May 2008

Hilde Weisert


Hilde Weisert is a Dodge Poet for the Geraldine Dodge Poetry Foundation and a past recipient of a NJ State Arts Council Fellowship. Her poetry has appeared in such magazines as Ms, Southern Poetry Review, The Sun, and Ironwood. She is a co-founder of the Society for Veterinary Medicine and Literature. She lives in Chapel Hill, NC and Sandisfield, MA.

My Dashiki    

This year it's forty
but hanging in the attic
it looks like a little girl
hiding in the old coats.

Once it was a woman
out on a summer night
hand in hand with a man,
his own dashiki, white and black
and the colors of this new world, the streets
all dashiki, dashiki, dashiki,

bright cotton flags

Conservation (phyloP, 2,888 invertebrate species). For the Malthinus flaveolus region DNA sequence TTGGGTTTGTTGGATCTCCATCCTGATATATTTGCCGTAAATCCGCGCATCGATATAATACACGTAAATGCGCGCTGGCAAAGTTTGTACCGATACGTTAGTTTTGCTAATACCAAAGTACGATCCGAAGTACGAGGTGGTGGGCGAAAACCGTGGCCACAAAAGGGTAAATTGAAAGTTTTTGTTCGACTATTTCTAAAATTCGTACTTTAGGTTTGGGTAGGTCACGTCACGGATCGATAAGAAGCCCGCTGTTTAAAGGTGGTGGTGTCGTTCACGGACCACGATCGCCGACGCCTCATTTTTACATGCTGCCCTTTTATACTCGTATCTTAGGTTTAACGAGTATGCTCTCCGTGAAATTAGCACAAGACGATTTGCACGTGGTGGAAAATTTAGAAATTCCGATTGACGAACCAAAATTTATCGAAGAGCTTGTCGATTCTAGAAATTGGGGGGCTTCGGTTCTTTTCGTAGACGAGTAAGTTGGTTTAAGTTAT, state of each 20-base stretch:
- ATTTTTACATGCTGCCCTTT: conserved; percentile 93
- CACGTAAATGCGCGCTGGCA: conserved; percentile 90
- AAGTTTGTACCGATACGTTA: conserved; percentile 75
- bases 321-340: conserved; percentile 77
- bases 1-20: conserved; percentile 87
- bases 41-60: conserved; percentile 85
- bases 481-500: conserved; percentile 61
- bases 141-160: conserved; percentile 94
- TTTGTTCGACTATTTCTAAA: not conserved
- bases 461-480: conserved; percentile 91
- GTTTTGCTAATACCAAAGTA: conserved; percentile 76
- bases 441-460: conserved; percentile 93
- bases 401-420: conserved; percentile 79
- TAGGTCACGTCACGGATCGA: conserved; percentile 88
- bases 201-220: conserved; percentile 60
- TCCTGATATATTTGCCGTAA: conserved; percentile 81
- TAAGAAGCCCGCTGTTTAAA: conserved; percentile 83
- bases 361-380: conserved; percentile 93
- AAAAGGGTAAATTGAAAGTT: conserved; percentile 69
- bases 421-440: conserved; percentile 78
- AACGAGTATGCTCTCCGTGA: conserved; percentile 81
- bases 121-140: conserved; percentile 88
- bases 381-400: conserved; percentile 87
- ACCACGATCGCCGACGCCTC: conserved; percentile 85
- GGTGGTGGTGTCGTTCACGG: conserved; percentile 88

flying in fine weather.

There must have been a morning
when the bedtime story ended,
the colors up and flew
to their separate houses,
the fine cotton shrinking
into ghosts of children—

Because we did not—Did we?—ever stop,
drop hands, and, hem over head,
pull off our proud smocks?
We women, we men,
when did we seep into these pale garments,
become these old and buttoned children?



Hilde Weisert: Poetry
Copyright ©2008 The Cortland Review Issue 39The Cortland Review